This is the question posed by a character in The Matrix. He gripes that instead of taking the easy way out in life, he swallowed the red pill. No, he wasn't alluding to democrats and republicans: the red pill opens your brain to the "real world" while the blue one lets you remain plugged into the matrix.
I can relate.
There are times I wish I hadn't taken the red pill. Outside of the movies, the red pill becomes a metaphor for engaging belief in transcendent truth, orthodoxy, ethical living. I took mine growing up in the church. This laid groundwork for a life of believing. The structure of organized belief that is a church enabled me to live as a person of faith.
Like the fellow in The Matrix, I sometimes question why I didn't choose an easier way.
Another fellow by the name of Leonard Cohen, not a film character but a mystic poet very much part of the real world, has some intriguing things to say about belief:
I'm aware that I'm embraced by the absolute... I feel that the technology for experiencing the absolute has been lost, but all the great religions have this experience, this information, this data, this technology....In other words, he's saying that people can pop blue pills if that's what makes sense to them. You can't force the red pill down people's throats.
I've always wondered why religions emphasize this idea of "belief." Why should you believe in these matters? But experiencing these matters is available to all of us -experiencing the absolute is available. To be tyrannical or to be in some way oppressive about belief... I think it's not fair to ask people to believe things they don't experience.
Continuing with the intersection of spirituality and sci-fi, here's a snip from an interview with an author whose work was concerned with mystic experience as much as the technology that avails us of it. Philip K Dick had a lot of bizarre ideas, but his heart was in the right place.
When questioned about his own religious beliefs, Dick said he could best be classified as a "religious anarchist."That last bit about "divine beings" is out there, but I appreciate the thrust of what he says, that it's down to us to take responsibility for what we believe. To surrender such a vital aspect of being to outside agency is imposing a filter. Being part of organized belief is fine, but on terms that engage us directly; anything less is to compromise the reason we are alive.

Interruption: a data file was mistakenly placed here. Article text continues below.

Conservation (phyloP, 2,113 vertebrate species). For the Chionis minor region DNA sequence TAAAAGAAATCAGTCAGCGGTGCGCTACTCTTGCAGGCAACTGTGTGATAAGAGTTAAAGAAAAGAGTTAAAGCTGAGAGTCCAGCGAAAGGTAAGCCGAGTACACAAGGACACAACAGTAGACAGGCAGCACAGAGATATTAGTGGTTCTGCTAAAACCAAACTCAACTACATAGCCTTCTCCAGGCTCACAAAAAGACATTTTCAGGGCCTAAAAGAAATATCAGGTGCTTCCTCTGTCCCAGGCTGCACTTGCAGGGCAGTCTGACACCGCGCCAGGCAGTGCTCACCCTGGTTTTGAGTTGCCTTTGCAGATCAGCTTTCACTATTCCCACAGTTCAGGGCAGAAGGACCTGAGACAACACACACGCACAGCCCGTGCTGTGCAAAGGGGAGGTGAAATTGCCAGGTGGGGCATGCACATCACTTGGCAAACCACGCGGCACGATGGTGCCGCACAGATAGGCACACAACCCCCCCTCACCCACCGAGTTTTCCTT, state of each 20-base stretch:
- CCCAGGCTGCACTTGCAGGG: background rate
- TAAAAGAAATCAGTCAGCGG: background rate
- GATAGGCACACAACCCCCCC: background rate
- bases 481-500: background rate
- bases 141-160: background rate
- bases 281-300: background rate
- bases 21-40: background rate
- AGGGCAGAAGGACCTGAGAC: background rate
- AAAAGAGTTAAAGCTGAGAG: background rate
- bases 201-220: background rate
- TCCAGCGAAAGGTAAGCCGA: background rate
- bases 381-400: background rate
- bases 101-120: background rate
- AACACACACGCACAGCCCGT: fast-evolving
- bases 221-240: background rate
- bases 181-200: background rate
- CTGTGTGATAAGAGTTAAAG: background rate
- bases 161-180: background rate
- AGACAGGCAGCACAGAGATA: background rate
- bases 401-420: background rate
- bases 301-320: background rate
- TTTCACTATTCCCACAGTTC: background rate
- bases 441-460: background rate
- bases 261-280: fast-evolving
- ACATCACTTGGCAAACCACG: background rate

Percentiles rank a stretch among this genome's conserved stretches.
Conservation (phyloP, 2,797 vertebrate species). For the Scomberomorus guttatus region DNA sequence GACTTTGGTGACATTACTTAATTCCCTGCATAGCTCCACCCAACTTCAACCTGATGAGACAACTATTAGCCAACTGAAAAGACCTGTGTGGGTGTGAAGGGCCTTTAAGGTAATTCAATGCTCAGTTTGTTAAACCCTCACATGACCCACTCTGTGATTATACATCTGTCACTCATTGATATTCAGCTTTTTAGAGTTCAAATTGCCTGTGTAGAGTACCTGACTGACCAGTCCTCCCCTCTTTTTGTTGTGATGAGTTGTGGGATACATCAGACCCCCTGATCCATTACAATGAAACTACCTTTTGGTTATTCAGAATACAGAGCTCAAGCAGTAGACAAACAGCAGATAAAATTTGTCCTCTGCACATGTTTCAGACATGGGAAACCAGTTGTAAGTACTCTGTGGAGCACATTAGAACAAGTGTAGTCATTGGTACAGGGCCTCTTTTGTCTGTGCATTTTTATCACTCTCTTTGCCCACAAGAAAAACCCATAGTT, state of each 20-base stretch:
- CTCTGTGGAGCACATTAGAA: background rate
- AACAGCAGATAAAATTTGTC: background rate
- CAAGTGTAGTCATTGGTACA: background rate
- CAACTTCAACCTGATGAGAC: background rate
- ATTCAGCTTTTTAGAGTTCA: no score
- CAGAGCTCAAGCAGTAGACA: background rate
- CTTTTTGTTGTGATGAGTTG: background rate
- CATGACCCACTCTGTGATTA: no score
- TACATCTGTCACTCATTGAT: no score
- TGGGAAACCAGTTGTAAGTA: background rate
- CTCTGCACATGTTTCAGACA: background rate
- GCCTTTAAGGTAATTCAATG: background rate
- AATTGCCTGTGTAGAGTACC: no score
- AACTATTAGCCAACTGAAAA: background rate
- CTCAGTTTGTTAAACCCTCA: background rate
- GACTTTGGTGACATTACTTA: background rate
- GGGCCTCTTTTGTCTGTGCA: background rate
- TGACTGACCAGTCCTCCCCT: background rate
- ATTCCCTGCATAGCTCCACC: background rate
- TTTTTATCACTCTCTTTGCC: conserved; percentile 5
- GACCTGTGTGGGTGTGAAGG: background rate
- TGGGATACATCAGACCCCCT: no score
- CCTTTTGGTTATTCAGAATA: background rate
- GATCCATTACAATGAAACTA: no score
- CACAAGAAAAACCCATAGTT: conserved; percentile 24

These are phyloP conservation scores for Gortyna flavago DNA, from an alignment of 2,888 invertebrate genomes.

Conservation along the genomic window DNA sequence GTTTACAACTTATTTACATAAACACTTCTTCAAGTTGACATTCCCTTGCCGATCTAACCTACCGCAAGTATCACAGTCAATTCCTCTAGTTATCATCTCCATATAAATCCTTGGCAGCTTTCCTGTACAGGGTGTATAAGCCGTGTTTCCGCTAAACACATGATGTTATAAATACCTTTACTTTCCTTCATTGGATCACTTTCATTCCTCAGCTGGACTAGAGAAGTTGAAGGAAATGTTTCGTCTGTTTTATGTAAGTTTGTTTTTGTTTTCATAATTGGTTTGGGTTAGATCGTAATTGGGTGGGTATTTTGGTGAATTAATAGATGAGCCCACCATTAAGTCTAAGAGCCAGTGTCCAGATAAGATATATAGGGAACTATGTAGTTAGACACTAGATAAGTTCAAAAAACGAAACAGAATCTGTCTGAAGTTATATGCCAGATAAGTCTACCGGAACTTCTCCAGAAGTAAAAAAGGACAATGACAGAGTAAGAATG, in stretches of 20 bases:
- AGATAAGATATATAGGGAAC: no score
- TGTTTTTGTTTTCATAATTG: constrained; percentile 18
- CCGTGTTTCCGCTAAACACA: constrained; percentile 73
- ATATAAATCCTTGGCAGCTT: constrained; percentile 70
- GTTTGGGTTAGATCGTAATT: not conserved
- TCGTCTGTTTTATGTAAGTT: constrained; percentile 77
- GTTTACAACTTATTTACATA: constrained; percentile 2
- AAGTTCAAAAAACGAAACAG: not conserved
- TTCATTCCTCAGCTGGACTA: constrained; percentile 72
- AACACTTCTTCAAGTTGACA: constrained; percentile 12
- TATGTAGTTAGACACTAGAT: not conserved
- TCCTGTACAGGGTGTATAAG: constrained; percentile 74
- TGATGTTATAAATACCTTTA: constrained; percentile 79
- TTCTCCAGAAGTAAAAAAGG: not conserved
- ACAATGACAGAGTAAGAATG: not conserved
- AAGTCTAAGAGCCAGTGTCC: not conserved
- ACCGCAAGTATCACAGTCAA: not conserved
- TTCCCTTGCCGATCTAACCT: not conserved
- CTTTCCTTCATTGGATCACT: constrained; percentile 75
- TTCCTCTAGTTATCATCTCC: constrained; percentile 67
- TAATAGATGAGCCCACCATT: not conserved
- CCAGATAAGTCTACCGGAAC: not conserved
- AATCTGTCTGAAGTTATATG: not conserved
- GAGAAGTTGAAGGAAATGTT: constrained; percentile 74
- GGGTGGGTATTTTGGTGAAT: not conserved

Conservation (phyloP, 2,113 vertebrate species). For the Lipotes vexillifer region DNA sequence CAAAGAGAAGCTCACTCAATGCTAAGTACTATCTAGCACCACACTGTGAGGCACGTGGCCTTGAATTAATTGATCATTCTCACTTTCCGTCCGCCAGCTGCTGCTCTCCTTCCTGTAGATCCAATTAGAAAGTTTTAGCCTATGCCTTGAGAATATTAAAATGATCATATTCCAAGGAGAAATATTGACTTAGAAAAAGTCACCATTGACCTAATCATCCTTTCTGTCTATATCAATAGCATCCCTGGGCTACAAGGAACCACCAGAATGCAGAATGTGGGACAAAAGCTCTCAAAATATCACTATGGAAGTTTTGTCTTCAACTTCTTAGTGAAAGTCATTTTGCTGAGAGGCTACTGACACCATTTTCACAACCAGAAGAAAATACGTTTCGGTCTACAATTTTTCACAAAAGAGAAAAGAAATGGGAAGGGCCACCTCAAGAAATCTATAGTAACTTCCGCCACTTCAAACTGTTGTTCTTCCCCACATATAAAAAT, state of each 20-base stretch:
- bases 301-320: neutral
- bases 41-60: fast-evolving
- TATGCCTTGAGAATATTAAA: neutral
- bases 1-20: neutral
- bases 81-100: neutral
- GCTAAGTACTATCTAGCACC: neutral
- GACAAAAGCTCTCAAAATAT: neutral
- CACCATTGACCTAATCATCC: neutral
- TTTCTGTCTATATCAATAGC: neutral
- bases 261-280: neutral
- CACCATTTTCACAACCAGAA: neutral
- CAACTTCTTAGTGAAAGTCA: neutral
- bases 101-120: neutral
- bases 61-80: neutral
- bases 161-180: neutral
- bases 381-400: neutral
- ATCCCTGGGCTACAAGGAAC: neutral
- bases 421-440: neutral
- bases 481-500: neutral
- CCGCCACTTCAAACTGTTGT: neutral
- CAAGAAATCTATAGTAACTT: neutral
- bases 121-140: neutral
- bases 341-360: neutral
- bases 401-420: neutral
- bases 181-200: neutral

"I'm totally against organized religion," he states. "I believe you have a direct relation with the divine or you have no relation with the divine. It has nothing to do with faith or dogmatic creeds. The initiative comes from the divine side. There is nothing you can do. All you can do is live an honest life, be brutally honest with yourself, and hope to become an object of interest with the divine beings."
That's the take of a red pill popper, anyhow.
I leave you with lyrics from the Leonard Cohen song, "The Window", as fine a meditation on belief as I've found:
Abandoned to beauty and pride
The thorn of the night in your bosom
The spear of the age in your side
Lost in the rages of fragrance
Lost in the rags of remorse
Lost in the waves of a sickness
That loosens the high silver nerves
Oh chosen love, Oh frozen love
Oh tangle of matter and ghost
Oh darling of angels, demons and saints
And the whole broken-hearted host
Gentle this soul
And come forth from the cloud of anoint
And kiss the cheek of the moon
The New Jerusalem glowing
Why tarry all night in the ruin
And leave no word of discomfort
And leave no observer to mourn
But climb on your tears and be silent
Like a rose on its ladder of thorns
Oh chosen love, Oh frozen love...
Then lay your rose on the fire
The fire give up to the sun
The sun give over to splendour
In the arms of the high holy one
For the holy one dreams of a letter
Dreams of a letter's death
Oh bless the continuous stutter
Of word being made into flesh